He ran out into a field of tall, scarlet grass, panting heavily, and leaned on a white rock that stood out above the stalks. The hour-long chase had worn him down. Every bone creaked against every other and the warm air threatened to erode his lungs as he gasped for oxygen. Acid flowed through his veins and his nerves hissed and frayed from the bolts of lightning he was sure were surging within his panicked body. Turning around, he stared apprehensively into the black trunks of the trees, squinting through the spots in his blurring vision as frigid sweat pooled over his brows.
Have I lost her?
As if to quash his hope, the sharp glow of blue eyes, icy as the cruel irony of fate, cut through the darkness of the black tree-trunks of the forest, lighter than the indigo leaves, and heavier than the lilac evening sky. The hooded figure in white emerged from the shadows, like a specter, resurrected to deliver wisdom of what lay beyond. But he had had enough wisdom for today. He threw himself over the rock to shield him from what he knew was coming.
She showed no signs of exhaustion — she walked calmly towards him, with an almost curious expression, only betrayed by the satisfied smile tugging at the corners of her mouth. She reached behind her back to unclip the massive silver scythe — a foot above her head at least — and twirled it easily about her fingers like it were a stalk of hay. Only the gust of wind created from the movement rippling across the grass indicated how heavy it really was. As she approached the rock, she suddenly leaped forward, swinging the weapon swiftly, and the rock sliced open and rolled off towards the side.
Her field of vision now clear, she looked down across the hillside grass to her fleeing prey, half running, half falling across the grassy slope, past a small hut. In a flash, she shot down the incline and appeared right beside him. Before he could realize, she pivoted sharply, kicking him in the gut. The force sent him flying into the air, crashing through the roof of the hut.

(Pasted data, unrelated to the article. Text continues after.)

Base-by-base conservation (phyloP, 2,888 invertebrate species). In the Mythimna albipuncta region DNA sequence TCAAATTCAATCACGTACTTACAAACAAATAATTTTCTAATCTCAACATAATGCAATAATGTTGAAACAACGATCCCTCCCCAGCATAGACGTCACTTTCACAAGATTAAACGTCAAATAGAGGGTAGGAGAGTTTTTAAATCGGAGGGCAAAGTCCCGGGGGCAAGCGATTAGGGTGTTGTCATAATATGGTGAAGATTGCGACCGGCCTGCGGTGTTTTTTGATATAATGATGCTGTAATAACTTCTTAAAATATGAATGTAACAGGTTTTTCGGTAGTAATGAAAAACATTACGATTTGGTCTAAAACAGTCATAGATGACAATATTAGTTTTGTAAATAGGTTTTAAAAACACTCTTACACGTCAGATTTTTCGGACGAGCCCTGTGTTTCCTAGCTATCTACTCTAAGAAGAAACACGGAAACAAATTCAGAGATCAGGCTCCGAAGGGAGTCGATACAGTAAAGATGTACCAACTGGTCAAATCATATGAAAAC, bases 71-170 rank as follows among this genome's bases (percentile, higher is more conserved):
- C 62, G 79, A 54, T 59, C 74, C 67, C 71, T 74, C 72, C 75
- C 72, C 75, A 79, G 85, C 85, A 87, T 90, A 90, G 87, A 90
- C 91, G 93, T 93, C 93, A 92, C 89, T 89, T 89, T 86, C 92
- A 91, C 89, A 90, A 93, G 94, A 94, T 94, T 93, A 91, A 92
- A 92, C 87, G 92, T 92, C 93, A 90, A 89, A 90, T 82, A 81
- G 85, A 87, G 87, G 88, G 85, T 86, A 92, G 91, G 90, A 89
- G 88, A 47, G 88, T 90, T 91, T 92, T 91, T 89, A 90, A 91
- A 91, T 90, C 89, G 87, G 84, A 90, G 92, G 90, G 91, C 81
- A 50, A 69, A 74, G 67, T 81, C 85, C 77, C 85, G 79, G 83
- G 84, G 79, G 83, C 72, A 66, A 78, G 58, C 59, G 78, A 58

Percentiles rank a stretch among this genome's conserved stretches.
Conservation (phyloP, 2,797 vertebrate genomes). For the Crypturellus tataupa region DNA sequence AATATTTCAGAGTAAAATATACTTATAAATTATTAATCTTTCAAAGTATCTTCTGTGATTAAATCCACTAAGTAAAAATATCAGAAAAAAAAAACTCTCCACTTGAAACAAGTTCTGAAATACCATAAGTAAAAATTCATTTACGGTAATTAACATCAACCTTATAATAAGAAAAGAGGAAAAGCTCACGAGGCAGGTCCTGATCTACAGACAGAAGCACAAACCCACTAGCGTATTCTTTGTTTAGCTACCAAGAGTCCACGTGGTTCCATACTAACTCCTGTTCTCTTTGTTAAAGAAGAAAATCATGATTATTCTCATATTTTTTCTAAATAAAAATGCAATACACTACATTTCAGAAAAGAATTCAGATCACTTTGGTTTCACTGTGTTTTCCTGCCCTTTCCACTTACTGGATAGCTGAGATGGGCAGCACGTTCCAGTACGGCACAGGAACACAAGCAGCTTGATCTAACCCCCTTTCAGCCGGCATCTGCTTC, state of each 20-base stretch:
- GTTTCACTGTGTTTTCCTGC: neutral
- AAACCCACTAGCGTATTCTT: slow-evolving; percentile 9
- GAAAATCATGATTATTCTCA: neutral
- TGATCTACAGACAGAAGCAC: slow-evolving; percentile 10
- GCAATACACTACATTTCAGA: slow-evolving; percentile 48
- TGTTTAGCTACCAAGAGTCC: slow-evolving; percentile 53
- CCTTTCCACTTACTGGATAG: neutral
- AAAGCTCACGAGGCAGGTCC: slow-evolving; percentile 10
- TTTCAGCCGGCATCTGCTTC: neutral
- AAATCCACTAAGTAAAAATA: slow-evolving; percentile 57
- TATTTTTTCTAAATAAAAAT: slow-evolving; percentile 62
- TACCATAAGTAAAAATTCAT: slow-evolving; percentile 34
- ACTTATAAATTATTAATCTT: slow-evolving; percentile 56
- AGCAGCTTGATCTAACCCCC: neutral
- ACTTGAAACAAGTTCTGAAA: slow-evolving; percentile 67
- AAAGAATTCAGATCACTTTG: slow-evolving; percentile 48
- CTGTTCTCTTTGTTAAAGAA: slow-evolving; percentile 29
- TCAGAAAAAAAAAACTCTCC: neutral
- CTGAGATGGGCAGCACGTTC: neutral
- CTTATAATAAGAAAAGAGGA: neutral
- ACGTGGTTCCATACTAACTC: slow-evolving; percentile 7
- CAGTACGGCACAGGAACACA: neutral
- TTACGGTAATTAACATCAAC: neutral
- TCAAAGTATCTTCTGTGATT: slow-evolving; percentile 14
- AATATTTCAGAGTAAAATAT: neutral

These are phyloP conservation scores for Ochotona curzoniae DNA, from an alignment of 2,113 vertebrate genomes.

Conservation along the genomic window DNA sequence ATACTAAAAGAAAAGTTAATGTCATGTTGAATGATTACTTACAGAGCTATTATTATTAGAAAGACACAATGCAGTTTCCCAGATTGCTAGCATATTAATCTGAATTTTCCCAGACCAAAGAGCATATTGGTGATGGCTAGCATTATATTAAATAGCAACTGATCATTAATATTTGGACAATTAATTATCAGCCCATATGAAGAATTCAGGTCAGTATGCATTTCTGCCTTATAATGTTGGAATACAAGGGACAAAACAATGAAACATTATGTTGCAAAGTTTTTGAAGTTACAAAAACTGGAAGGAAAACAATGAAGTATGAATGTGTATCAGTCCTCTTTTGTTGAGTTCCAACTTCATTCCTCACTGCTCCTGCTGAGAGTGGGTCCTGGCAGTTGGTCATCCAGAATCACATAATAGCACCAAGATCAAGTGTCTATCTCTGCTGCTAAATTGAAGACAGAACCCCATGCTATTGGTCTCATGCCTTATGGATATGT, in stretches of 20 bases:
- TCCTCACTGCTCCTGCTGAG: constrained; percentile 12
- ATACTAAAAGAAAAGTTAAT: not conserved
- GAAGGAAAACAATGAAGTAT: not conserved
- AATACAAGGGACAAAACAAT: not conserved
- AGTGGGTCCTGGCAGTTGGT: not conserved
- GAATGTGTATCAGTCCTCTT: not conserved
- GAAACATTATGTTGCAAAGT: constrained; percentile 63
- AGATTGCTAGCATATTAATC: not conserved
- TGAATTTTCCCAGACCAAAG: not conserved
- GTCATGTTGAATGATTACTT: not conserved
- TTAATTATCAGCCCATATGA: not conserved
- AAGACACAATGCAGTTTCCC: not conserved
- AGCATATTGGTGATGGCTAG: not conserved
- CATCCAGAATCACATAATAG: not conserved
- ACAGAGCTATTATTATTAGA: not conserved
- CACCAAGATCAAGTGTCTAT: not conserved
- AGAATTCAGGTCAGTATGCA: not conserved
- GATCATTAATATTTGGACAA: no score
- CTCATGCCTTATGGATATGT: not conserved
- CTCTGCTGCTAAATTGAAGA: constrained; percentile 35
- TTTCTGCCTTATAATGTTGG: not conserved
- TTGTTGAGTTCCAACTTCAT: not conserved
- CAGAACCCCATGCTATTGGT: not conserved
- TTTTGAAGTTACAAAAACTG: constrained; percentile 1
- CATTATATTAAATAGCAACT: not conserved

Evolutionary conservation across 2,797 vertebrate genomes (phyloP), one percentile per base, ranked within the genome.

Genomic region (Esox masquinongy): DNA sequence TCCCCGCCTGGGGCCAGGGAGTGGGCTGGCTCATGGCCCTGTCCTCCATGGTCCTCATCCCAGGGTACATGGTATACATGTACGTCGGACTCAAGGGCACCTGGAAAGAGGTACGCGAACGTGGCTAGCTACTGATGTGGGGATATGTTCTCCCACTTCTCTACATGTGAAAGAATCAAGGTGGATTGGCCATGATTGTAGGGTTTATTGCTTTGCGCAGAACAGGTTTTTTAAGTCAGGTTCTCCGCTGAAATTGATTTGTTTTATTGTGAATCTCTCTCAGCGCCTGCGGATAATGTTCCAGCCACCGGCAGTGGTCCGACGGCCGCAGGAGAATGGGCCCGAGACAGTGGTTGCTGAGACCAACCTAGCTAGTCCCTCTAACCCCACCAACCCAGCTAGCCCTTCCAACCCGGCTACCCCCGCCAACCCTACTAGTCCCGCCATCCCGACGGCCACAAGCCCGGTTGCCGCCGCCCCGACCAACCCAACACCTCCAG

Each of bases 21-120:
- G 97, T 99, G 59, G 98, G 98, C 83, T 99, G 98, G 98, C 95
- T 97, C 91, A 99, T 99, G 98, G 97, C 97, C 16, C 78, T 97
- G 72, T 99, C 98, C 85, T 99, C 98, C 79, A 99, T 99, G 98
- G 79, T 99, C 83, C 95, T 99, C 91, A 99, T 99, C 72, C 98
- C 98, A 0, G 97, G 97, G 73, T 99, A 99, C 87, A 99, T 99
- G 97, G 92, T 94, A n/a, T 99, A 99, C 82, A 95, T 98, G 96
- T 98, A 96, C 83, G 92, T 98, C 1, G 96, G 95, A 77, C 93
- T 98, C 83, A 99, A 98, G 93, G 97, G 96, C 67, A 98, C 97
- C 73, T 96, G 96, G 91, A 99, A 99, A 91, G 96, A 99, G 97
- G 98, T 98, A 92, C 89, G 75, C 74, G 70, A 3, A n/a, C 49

He scrambled to his feet, head racing, and clawed his way through the wreckage up to a nearby window. Two loud crashes rang in his ears, first, of the door being kicked in, and second, of it smashing into the wall beside him as it reduced to splinters.
“WHY? WHY DON’T YOU JUST KILL ME?” he wailed at the form emerging through the dust. Letting her catch him was not an option — she would never give him a painless death. He could only hold out for the abysmal chance of escaping. He did have a few tricks up his sleeve yet.
“I cannot deny, there is something about watching you in pain that gives me great joy.”
“Is it my suffering you want? That makes you no better than I am. You are just as much of a monster,” he laughed nervously.
“And that is supposed to bother me? You created this monster. I am not powerless as I was then.”
As the dark of night crept into the room, he reached into his cloak, his fingers wrapping around the hard edges of the lemon-green stone in his pocket. Suddenly, he felt her hands grab his throat.
“Tell me,” she whispered mockingly, “how does it feel to be so weak?”
He crushed the stone into a powder and flung it up at her. The dust instantly burst into green flames — she swiftly jumped away to dodge and he seized his chance, hoisting himself out of the window.
The flames took the shape of a bird, swooping down to attack her. She ducked quickly, dodging to her left. An arc of silver as the scythe rent the bird in two. Flames seized the thatch and wood around her.
As he stumbled up the hill, he turned his head, dreading what he would see. The wall smashed open outward to reveal the menacing silhouette in the dust, against the burning remains of the outhouse. There was something captivating about how entirely terrifying his pursuer was to him. He had fashioned himself a god, the tyrannical deity of the wretched underbelly of the Citadel. Now he was crawling on all fours up an unnamed hill in a forgotten land.
His blood froze in his veins as her voice dragged him out of his reminiscence. She stood over him, looking down at him, reducing him. “I slew your entire criminal empire for the sin of having laid eyes upon you and not murdering you instantly,” she said. Her face was now solemn, her gaze, harsh and unforgiving. “But I will take my time with you.”